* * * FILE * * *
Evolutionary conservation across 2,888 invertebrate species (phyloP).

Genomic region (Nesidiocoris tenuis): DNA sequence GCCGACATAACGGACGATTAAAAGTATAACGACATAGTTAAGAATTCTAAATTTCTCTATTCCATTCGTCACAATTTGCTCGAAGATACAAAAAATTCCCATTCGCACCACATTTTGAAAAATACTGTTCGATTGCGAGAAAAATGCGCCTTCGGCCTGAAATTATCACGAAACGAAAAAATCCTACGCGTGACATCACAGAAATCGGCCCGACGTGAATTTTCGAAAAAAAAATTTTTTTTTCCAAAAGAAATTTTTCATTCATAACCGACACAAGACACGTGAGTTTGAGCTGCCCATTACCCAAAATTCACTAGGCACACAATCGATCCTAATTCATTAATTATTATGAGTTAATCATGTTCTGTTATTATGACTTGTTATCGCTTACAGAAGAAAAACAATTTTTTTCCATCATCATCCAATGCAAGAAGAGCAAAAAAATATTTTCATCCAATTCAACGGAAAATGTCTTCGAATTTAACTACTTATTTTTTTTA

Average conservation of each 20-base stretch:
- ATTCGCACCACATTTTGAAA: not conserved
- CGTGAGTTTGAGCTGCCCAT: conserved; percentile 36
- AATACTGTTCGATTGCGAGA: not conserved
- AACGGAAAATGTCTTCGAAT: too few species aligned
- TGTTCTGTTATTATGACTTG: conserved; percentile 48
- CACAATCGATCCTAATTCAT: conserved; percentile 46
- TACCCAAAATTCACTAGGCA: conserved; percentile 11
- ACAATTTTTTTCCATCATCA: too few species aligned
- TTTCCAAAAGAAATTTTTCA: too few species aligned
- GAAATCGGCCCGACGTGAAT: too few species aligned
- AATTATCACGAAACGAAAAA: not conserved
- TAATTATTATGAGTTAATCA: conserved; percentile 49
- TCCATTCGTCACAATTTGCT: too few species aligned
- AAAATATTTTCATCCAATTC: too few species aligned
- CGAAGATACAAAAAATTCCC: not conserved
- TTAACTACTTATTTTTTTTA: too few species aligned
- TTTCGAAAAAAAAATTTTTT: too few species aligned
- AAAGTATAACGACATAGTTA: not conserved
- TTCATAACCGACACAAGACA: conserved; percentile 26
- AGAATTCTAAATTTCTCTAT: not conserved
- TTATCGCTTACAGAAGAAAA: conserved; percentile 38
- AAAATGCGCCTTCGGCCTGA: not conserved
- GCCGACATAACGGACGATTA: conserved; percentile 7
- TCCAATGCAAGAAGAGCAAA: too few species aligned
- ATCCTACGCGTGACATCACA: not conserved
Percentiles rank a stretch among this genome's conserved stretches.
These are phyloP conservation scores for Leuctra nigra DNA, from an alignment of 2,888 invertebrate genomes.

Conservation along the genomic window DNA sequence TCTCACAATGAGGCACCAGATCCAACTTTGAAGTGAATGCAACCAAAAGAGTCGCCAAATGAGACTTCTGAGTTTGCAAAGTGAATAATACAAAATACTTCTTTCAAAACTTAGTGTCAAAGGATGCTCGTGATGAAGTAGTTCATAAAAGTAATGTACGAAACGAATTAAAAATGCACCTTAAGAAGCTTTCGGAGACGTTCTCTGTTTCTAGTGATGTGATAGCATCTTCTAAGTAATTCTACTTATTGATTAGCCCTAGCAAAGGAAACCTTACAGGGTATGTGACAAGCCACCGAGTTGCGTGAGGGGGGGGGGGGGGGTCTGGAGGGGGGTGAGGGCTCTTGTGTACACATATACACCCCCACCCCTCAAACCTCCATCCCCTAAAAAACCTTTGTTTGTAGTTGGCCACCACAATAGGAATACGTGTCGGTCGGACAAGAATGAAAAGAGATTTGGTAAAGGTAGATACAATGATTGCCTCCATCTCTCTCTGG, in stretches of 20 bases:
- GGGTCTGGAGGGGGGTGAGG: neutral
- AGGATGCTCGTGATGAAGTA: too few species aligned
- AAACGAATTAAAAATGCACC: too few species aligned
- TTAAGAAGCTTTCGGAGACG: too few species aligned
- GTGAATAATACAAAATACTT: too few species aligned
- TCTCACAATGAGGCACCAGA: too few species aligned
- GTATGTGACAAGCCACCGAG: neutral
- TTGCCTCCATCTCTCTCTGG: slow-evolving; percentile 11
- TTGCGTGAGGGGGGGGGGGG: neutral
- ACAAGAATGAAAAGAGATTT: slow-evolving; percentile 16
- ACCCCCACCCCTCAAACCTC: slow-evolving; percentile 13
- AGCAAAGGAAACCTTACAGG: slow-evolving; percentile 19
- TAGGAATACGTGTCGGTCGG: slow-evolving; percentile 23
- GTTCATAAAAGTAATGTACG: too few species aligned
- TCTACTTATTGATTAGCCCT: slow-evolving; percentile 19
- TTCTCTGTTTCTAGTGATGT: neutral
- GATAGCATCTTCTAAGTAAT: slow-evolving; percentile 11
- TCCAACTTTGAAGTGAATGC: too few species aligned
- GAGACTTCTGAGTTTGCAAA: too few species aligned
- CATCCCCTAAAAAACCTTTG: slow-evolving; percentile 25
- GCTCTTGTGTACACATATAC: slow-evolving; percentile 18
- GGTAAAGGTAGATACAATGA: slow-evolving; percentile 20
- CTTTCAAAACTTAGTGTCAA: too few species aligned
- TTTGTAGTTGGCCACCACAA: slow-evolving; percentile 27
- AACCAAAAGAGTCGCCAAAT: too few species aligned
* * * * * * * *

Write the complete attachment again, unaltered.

Evolutionary conservation across 2,888 invertebrate species (phyloP).

Genomic region (Nesidiocoris tenuis): DNA sequence GCCGACATAACGGACGATTAAAAGTATAACGACATAGTTAAGAATTCTAAATTTCTCTATTCCATTCGTCACAATTTGCTCGAAGATACAAAAAATTCCCATTCGCACCACATTTTGAAAAATACTGTTCGATTGCGAGAAAAATGCGCCTTCGGCCTGAAATTATCACGAAACGAAAAAATCCTACGCGTGACATCACAGAAATCGGCCCGACGTGAATTTTCGAAAAAAAAATTTTTTTTTCCAAAAGAAATTTTTCATTCATAACCGACACAAGACACGTGAGTTTGAGCTGCCCATTACCCAAAATTCACTAGGCACACAATCGATCCTAATTCATTAATTATTATGAGTTAATCATGTTCTGTTATTATGACTTGTTATCGCTTACAGAAGAAAAACAATTTTTTTCCATCATCATCCAATGCAAGAAGAGCAAAAAAATATTTTCATCCAATTCAACGGAAAATGTCTTCGAATTTAACTACTTATTTTTTTTA

Average conservation of each 20-base stretch:
- ATTCGCACCACATTTTGAAA: not conserved
- CGTGAGTTTGAGCTGCCCAT: conserved; percentile 36
- AATACTGTTCGATTGCGAGA: not conserved
- AACGGAAAATGTCTTCGAAT: too few species aligned
- TGTTCTGTTATTATGACTTG: conserved; percentile 48
- CACAATCGATCCTAATTCAT: conserved; percentile 46
- TACCCAAAATTCACTAGGCA: conserved; percentile 11
- ACAATTTTTTTCCATCATCA: too few species aligned
- TTTCCAAAAGAAATTTTTCA: too few species aligned
- GAAATCGGCCCGACGTGAAT: too few species aligned
- AATTATCACGAAACGAAAAA: not conserved
- TAATTATTATGAGTTAATCA: conserved; percentile 49
- TCCATTCGTCACAATTTGCT: too few species aligned
- AAAATATTTTCATCCAATTC: too few species aligned
- CGAAGATACAAAAAATTCCC: not conserved
- TTAACTACTTATTTTTTTTA: too few species aligned
- TTTCGAAAAAAAAATTTTTT: too few species aligned
- AAAGTATAACGACATAGTTA: not conserved
- TTCATAACCGACACAAGACA: conserved; percentile 26
- AGAATTCTAAATTTCTCTAT: not conserved
- TTATCGCTTACAGAAGAAAA: conserved; percentile 38
- AAAATGCGCCTTCGGCCTGA: not conserved
- GCCGACATAACGGACGATTA: conserved; percentile 7
- TCCAATGCAAGAAGAGCAAA: too few species aligned
- ATCCTACGCGTGACATCACA: not conserved
Percentiles rank a stretch among this genome's conserved stretches.
These are phyloP conservation scores for Leuctra nigra DNA, from an alignment of 2,888 invertebrate genomes.

Conservation along the genomic window DNA sequence TCTCACAATGAGGCACCAGATCCAACTTTGAAGTGAATGCAACCAAAAGAGTCGCCAAATGAGACTTCTGAGTTTGCAAAGTGAATAATACAAAATACTTCTTTCAAAACTTAGTGTCAAAGGATGCTCGTGATGAAGTAGTTCATAAAAGTAATGTACGAAACGAATTAAAAATGCACCTTAAGAAGCTTTCGGAGACGTTCTCTGTTTCTAGTGATGTGATAGCATCTTCTAAGTAATTCTACTTATTGATTAGCCCTAGCAAAGGAAACCTTACAGGGTATGTGACAAGCCACCGAGTTGCGTGAGGGGGGGGGGGGGGGTCTGGAGGGGGGTGAGGGCTCTTGTGTACACATATACACCCCCACCCCTCAAACCTCCATCCCCTAAAAAACCTTTGTTTGTAGTTGGCCACCACAATAGGAATACGTGTCGGTCGGACAAGAATGAAAAGAGATTTGGTAAAGGTAGATACAATGATTGCCTCCATCTCTCTCTGG, in stretches of 20 bases:
- GGGTCTGGAGGGGGGTGAGG: neutral
- AGGATGCTCGTGATGAAGTA: too few species aligned
- AAACGAATTAAAAATGCACC: too few species aligned
- TTAAGAAGCTTTCGGAGACG: too few species aligned
- GTGAATAATACAAAATACTT: too few species aligned
- TCTCACAATGAGGCACCAGA: too few species aligned
- GTATGTGACAAGCCACCGAG: neutral
- TTGCCTCCATCTCTCTCTGG: slow-evolving; percentile 11
- TTGCGTGAGGGGGGGGGGGG: neutral
- ACAAGAATGAAAAGAGATTT: slow-evolving; percentile 16
- ACCCCCACCCCTCAAACCTC: slow-evolving; percentile 13
- AGCAAAGGAAACCTTACAGG: slow-evolving; percentile 19
- TAGGAATACGTGTCGGTCGG: slow-evolving; percentile 23
- GTTCATAAAAGTAATGTACG: too few species aligned
- TCTACTTATTGATTAGCCCT: slow-evolving; percentile 19
- TTCTCTGTTTCTAGTGATGT: neutral
- GATAGCATCTTCTAAGTAAT: slow-evolving; percentile 11
- TCCAACTTTGAAGTGAATGC: too few species aligned
- GAGACTTCTGAGTTTGCAAA: too few species aligned
- CATCCCCTAAAAAACCTTTG: slow-evolving; percentile 25
- GCTCTTGTGTACACATATAC: slow-evolving; percentile 18
- GGTAAAGGTAGATACAATGA: slow-evolving; percentile 20
- CTTTCAAAACTTAGTGTCAA: too few species aligned
- TTTGTAGTTGGCCACCACAA: slow-evolving; percentile 27
- AACCAAAAGAGTCGCCAAAT: too few species aligned